Beijing to cut smog with car pollution tax
Monday, June 3, 2013, 1:52 PM -
Thick smog and poor air quality are persistent problems in China -- particularly in Beijing.
In February, Chinese officials had to scramble to impose emergency measures that would rid the city of a "super smog" that blanketed the region for the better part of a month, causing delays and cancellations for hundreds of flights due to poor visibility.
The city's air quality index regularly exceeds 500 micrograms per cubic metre of particulate matter (PM2.5) -- 25 times The World Health Organization's maximum daily recommendation of 20 micrograms.
On January 12, 2013, the particulate level skyrocketed to 755 micrograms, setting a new record.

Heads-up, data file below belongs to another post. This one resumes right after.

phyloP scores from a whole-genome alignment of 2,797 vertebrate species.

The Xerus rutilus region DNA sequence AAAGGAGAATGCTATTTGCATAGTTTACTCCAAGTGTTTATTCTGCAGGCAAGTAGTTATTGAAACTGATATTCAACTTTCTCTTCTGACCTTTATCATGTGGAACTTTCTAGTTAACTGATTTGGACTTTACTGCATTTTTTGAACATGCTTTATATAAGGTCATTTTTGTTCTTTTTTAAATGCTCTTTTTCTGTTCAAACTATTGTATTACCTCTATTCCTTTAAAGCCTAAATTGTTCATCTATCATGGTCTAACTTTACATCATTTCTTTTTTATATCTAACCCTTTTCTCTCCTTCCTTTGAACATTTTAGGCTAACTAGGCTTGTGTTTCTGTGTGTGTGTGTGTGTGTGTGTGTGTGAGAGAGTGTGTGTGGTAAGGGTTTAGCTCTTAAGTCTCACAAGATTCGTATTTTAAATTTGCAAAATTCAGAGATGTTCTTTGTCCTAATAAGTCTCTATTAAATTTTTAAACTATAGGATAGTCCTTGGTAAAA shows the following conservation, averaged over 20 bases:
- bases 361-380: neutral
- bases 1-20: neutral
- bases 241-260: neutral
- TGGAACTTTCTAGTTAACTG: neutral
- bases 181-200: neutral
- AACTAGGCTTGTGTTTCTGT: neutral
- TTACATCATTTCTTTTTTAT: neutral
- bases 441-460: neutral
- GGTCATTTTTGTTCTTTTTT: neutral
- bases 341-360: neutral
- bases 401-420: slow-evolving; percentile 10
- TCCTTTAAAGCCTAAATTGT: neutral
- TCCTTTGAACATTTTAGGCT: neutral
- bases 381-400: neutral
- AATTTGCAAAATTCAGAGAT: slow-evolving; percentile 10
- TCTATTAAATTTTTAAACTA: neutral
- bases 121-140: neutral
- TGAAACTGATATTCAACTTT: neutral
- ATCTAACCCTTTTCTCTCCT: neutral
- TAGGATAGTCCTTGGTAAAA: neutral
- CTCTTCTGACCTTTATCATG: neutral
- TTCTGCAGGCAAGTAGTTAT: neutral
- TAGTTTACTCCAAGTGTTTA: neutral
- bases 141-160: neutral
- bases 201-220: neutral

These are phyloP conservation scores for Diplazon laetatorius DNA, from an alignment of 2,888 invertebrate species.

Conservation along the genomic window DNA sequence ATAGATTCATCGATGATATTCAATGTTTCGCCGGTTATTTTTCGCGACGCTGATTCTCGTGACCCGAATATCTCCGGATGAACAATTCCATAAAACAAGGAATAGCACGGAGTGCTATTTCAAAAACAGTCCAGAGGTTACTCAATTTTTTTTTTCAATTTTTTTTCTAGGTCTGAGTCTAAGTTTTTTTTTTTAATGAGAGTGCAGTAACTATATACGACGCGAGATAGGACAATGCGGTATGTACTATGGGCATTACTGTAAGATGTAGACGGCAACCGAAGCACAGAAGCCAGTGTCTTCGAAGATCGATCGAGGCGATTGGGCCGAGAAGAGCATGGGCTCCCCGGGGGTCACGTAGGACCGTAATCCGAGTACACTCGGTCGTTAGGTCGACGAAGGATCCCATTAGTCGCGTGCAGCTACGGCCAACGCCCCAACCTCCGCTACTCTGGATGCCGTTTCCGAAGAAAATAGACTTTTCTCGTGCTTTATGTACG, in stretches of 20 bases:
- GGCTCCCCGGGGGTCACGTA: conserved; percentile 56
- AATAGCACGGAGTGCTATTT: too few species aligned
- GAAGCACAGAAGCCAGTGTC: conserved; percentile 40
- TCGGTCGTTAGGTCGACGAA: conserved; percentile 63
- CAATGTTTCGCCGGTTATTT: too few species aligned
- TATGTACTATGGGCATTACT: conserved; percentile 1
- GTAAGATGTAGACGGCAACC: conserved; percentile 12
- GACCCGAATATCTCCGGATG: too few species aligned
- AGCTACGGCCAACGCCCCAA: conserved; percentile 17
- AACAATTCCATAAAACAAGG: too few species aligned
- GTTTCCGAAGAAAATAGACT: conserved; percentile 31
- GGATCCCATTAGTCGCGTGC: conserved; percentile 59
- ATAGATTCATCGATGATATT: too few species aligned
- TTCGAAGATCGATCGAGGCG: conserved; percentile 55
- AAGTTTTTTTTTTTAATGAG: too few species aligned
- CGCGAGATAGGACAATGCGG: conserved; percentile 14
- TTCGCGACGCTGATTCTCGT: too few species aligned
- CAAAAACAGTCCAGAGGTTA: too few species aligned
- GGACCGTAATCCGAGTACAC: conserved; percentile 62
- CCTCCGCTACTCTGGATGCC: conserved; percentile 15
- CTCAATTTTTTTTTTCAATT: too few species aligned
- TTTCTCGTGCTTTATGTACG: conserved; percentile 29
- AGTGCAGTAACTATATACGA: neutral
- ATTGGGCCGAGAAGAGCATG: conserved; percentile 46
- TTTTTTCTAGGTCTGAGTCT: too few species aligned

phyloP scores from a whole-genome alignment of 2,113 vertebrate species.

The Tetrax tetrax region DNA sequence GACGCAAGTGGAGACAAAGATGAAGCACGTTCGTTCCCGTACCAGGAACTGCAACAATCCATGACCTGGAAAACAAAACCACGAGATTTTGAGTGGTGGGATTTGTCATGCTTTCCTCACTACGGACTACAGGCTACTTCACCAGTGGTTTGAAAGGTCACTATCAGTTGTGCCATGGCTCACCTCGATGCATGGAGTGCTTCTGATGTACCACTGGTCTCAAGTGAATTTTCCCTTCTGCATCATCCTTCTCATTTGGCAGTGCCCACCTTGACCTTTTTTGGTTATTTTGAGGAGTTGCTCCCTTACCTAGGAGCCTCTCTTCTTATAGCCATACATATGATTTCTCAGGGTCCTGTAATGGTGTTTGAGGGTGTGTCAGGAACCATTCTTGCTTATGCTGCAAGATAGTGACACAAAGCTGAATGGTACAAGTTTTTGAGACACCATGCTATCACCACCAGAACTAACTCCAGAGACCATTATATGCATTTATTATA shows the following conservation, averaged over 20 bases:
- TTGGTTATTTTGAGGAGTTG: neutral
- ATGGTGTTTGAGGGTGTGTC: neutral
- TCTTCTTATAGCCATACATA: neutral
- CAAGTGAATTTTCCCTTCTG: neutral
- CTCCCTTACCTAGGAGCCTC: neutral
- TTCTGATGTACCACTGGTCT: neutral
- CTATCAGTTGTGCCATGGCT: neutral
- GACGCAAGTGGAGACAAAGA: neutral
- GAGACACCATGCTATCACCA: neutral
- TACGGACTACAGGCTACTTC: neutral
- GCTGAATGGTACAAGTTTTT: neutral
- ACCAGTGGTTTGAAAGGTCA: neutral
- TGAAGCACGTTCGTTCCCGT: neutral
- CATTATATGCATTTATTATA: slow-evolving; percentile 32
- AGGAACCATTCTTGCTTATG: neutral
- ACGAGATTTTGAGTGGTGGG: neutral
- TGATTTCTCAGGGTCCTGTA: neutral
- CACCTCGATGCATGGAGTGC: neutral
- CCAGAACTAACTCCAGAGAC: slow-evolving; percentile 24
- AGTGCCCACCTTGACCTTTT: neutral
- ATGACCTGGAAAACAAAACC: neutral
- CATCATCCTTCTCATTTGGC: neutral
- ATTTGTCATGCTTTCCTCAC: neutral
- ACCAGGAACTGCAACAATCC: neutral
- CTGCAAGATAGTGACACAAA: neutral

According to the US Environmental Protection Agency, levels higher than 300 micrograms per cubic meter are considered "hazardous."
Beijing authorities have announced their plans combat the rising smog by ordering tens of thousands of older cars off the road, while fast-tracking an initiative to grow as many trees as possible within the next five years.
On Thursday, local media reported that the city also plans to roll out a new auto pollution tax before the end of the year.
Beijing will be the first city in China to adopt the initiative, but there are plans to try the tax out in cities across the country.
Authorities warn that the price increase will be hefty.
Currently, motorists pay an average of 8 Yuan, or $1.35 CAD per litre.
With the new tax, the average price of gas per litre will rise to 10 Yuan, or $1.69 CAD per litre.
With files from Gasgoo.com